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Volume 24 No. 159
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Sources Say Chris Paul May Pursue Legal Action Against NBA Over Rejected Trade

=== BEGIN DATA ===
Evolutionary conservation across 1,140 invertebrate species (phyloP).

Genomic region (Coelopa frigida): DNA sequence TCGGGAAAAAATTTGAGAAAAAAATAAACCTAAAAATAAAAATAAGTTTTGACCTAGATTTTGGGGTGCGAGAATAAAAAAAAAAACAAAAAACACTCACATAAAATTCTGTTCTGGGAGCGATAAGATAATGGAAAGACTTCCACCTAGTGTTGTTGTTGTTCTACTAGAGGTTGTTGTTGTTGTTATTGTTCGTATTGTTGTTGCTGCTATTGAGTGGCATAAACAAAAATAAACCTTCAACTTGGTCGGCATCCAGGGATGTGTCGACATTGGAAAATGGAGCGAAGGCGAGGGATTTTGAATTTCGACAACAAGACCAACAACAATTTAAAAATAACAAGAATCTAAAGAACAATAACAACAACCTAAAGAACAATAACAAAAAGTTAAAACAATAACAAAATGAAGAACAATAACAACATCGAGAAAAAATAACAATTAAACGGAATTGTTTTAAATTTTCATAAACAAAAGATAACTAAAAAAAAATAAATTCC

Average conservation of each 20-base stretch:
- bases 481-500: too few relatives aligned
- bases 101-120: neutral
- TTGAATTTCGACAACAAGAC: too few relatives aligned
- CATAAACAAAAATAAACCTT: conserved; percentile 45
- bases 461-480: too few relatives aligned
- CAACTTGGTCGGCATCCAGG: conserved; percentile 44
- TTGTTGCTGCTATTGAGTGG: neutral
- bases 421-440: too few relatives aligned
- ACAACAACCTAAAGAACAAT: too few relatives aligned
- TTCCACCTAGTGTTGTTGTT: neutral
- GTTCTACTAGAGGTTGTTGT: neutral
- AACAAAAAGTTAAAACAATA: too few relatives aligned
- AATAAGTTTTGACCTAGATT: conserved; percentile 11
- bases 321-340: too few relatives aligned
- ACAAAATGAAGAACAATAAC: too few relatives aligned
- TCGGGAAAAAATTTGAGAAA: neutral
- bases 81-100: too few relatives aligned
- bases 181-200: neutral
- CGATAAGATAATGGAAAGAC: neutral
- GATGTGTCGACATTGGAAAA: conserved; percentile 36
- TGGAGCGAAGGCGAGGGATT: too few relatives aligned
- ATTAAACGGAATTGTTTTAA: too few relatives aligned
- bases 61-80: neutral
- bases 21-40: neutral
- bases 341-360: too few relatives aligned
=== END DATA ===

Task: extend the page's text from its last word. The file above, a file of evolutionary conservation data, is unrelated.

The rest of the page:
Hornets G Chris Paul is "moving closer to taking legal action" against the NBA over the league's rejection of a trade that would have sent him to the Lakers, according to sources cited by Mitch Lawrence of the N.Y. DAILY NEWS. A source said that Paul "could file a lawsuit 'in the next couple of days' charging the NBA, which owns and runs the Hornets, with collusion and violating the league’s collective bargaining agreement." The NBA’s labor deal "has an anti-collusion clause that prohibits teams from conspiring with the league to influence contracts, signings or transactions." If he proceeds, Paul "would likely seek doubled monetary damages, along with injunctive relief, meaning he would ask the court to stop the collusion immediately and allow a trade to go through to the Lakers or Clippers." Legal experts said that Paul "likely wouldn’t win a collusion case since the teams agreed to allow the NBA to take over when it bought the financially troubled Hornets last winter." But he "could have a case of the league interfering with him getting to the Lakers or Clippers, and hampering his ability to earn a living." Lawrence notes the Paul "affair has become a mess for the NBA" (N.Y. DAILY NEWS, 12/14).'s Stein & Broussard cite sources as saying that league officials representing the Hornets and the Clippers "continued discussions into Tuesday night on a trade." But the sources said that the sides "have yet to find a framework that satisfies both." Sources said that the Lakers "continue to loom as a potential destination ... despite their apparent exit from the Paul sweepstakes on Saturday" (, 12/14). In L.A., Broderick Turner cites a source as saying that the NBA "initiated phone conversations with the Clippers" yesterday. The source added that the league "refused to move off its position of wanting Eric Gordon and the Clippers' No. 1 unprotected draft pick" they got from the T'Wolves. The Clippers again "told the NBA that they wouldn't trade Gordon" (L.A. TIMES, 12/14).